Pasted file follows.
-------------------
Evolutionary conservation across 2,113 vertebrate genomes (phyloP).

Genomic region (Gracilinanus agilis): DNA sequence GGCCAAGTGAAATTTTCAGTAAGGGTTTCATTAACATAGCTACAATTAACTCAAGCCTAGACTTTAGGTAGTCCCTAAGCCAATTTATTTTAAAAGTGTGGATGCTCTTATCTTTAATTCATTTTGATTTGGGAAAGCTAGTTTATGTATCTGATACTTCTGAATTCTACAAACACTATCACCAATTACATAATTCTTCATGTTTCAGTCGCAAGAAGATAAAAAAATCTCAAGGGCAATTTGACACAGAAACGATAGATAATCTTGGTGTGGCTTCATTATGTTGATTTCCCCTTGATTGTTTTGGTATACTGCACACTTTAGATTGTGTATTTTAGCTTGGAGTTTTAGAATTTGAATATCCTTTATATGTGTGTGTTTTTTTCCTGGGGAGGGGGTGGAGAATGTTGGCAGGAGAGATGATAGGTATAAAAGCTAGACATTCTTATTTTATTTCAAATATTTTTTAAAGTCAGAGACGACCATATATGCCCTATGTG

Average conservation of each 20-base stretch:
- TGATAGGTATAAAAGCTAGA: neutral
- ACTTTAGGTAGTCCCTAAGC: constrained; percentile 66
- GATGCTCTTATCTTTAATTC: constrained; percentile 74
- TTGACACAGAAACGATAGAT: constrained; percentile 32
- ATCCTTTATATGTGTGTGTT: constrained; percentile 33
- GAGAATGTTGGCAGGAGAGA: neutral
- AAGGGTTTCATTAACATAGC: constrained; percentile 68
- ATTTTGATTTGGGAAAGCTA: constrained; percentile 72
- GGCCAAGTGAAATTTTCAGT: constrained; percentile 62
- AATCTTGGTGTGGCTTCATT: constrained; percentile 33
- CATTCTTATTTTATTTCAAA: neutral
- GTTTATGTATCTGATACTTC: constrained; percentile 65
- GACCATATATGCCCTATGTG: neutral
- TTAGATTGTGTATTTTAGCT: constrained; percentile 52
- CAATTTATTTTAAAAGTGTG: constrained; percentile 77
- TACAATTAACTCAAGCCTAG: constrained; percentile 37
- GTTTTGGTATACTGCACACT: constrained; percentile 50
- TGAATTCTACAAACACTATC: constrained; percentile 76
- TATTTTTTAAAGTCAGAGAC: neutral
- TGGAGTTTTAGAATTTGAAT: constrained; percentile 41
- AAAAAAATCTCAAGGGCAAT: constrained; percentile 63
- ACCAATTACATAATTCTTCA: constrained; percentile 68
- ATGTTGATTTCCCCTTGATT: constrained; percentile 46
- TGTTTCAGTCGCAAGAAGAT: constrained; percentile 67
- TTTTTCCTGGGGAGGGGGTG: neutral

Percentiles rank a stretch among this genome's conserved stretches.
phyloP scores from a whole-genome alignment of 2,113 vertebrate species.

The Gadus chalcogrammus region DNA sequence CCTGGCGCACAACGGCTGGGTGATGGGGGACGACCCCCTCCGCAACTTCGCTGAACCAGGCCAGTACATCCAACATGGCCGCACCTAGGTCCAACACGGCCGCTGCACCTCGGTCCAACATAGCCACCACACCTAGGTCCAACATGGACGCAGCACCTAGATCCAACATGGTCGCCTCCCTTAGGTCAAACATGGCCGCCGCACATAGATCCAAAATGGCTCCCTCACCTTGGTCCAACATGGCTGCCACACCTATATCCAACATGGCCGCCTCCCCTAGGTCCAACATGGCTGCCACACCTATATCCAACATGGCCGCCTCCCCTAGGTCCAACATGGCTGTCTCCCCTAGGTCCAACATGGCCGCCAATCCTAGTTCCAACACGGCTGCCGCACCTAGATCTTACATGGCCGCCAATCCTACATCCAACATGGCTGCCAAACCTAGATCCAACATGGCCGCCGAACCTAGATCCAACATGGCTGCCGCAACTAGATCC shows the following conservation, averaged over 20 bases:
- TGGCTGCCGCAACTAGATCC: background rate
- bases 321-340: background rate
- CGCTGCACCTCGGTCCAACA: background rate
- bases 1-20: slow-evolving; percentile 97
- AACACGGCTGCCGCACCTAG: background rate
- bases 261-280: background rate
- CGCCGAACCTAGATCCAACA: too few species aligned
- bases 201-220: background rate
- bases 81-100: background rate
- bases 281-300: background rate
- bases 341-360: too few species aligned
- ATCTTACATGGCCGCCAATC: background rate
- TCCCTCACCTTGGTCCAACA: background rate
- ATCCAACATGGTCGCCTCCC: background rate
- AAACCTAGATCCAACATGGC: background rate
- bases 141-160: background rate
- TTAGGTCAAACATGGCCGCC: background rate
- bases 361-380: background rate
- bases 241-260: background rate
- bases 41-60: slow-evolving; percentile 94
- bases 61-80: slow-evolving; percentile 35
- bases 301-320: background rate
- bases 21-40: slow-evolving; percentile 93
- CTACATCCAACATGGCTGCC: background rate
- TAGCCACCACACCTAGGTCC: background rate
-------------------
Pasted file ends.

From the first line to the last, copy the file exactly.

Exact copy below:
Evolutionary conservation across 2,113 vertebrate genomes (phyloP).

Genomic region (Gracilinanus agilis): DNA sequence GGCCAAGTGAAATTTTCAGTAAGGGTTTCATTAACATAGCTACAATTAACTCAAGCCTAGACTTTAGGTAGTCCCTAAGCCAATTTATTTTAAAAGTGTGGATGCTCTTATCTTTAATTCATTTTGATTTGGGAAAGCTAGTTTATGTATCTGATACTTCTGAATTCTACAAACACTATCACCAATTACATAATTCTTCATGTTTCAGTCGCAAGAAGATAAAAAAATCTCAAGGGCAATTTGACACAGAAACGATAGATAATCTTGGTGTGGCTTCATTATGTTGATTTCCCCTTGATTGTTTTGGTATACTGCACACTTTAGATTGTGTATTTTAGCTTGGAGTTTTAGAATTTGAATATCCTTTATATGTGTGTGTTTTTTTCCTGGGGAGGGGGTGGAGAATGTTGGCAGGAGAGATGATAGGTATAAAAGCTAGACATTCTTATTTTATTTCAAATATTTTTTAAAGTCAGAGACGACCATATATGCCCTATGTG

Average conservation of each 20-base stretch:
- TGATAGGTATAAAAGCTAGA: neutral
- ACTTTAGGTAGTCCCTAAGC: constrained; percentile 66
- GATGCTCTTATCTTTAATTC: constrained; percentile 74
- TTGACACAGAAACGATAGAT: constrained; percentile 32
- ATCCTTTATATGTGTGTGTT: constrained; percentile 33
- GAGAATGTTGGCAGGAGAGA: neutral
- AAGGGTTTCATTAACATAGC: constrained; percentile 68
- ATTTTGATTTGGGAAAGCTA: constrained; percentile 72
- GGCCAAGTGAAATTTTCAGT: constrained; percentile 62
- AATCTTGGTGTGGCTTCATT: constrained; percentile 33
- CATTCTTATTTTATTTCAAA: neutral
- GTTTATGTATCTGATACTTC: constrained; percentile 65
- GACCATATATGCCCTATGTG: neutral
- TTAGATTGTGTATTTTAGCT: constrained; percentile 52
- CAATTTATTTTAAAAGTGTG: constrained; percentile 77
- TACAATTAACTCAAGCCTAG: constrained; percentile 37
- GTTTTGGTATACTGCACACT: constrained; percentile 50
- TGAATTCTACAAACACTATC: constrained; percentile 76
- TATTTTTTAAAGTCAGAGAC: neutral
- TGGAGTTTTAGAATTTGAAT: constrained; percentile 41
- AAAAAAATCTCAAGGGCAAT: constrained; percentile 63
- ACCAATTACATAATTCTTCA: constrained; percentile 68
- ATGTTGATTTCCCCTTGATT: constrained; percentile 46
- TGTTTCAGTCGCAAGAAGAT: constrained; percentile 67
- TTTTTCCTGGGGAGGGGGTG: neutral

Percentiles rank a stretch among this genome's conserved stretches.
phyloP scores from a whole-genome alignment of 2,113 vertebrate species.

The Gadus chalcogrammus region DNA sequence CCTGGCGCACAACGGCTGGGTGATGGGGGACGACCCCCTCCGCAACTTCGCTGAACCAGGCCAGTACATCCAACATGGCCGCACCTAGGTCCAACACGGCCGCTGCACCTCGGTCCAACATAGCCACCACACCTAGGTCCAACATGGACGCAGCACCTAGATCCAACATGGTCGCCTCCCTTAGGTCAAACATGGCCGCCGCACATAGATCCAAAATGGCTCCCTCACCTTGGTCCAACATGGCTGCCACACCTATATCCAACATGGCCGCCTCCCCTAGGTCCAACATGGCTGCCACACCTATATCCAACATGGCCGCCTCCCCTAGGTCCAACATGGCTGTCTCCCCTAGGTCCAACATGGCCGCCAATCCTAGTTCCAACACGGCTGCCGCACCTAGATCTTACATGGCCGCCAATCCTACATCCAACATGGCTGCCAAACCTAGATCCAACATGGCCGCCGAACCTAGATCCAACATGGCTGCCGCAACTAGATCC shows the following conservation, averaged over 20 bases:
- TGGCTGCCGCAACTAGATCC: background rate
- bases 321-340: background rate
- CGCTGCACCTCGGTCCAACA: background rate
- bases 1-20: slow-evolving; percentile 97
- AACACGGCTGCCGCACCTAG: background rate
- bases 261-280: background rate
- CGCCGAACCTAGATCCAACA: too few species aligned
- bases 201-220: background rate
- bases 81-100: background rate
- bases 281-300: background rate
- bases 341-360: too few species aligned
- ATCTTACATGGCCGCCAATC: background rate
- TCCCTCACCTTGGTCCAACA: background rate
- ATCCAACATGGTCGCCTCCC: background rate
- AAACCTAGATCCAACATGGC: background rate
- bases 141-160: background rate
- TTAGGTCAAACATGGCCGCC: background rate
- bases 361-380: background rate
- bases 241-260: background rate
- bases 41-60: slow-evolving; percentile 94
- bases 61-80: slow-evolving; percentile 35
- bases 301-320: background rate
- bases 21-40: slow-evolving; percentile 93
- CTACATCCAACATGGCTGCC: background rate
- TAGCCACCACACCTAGGTCC: background rate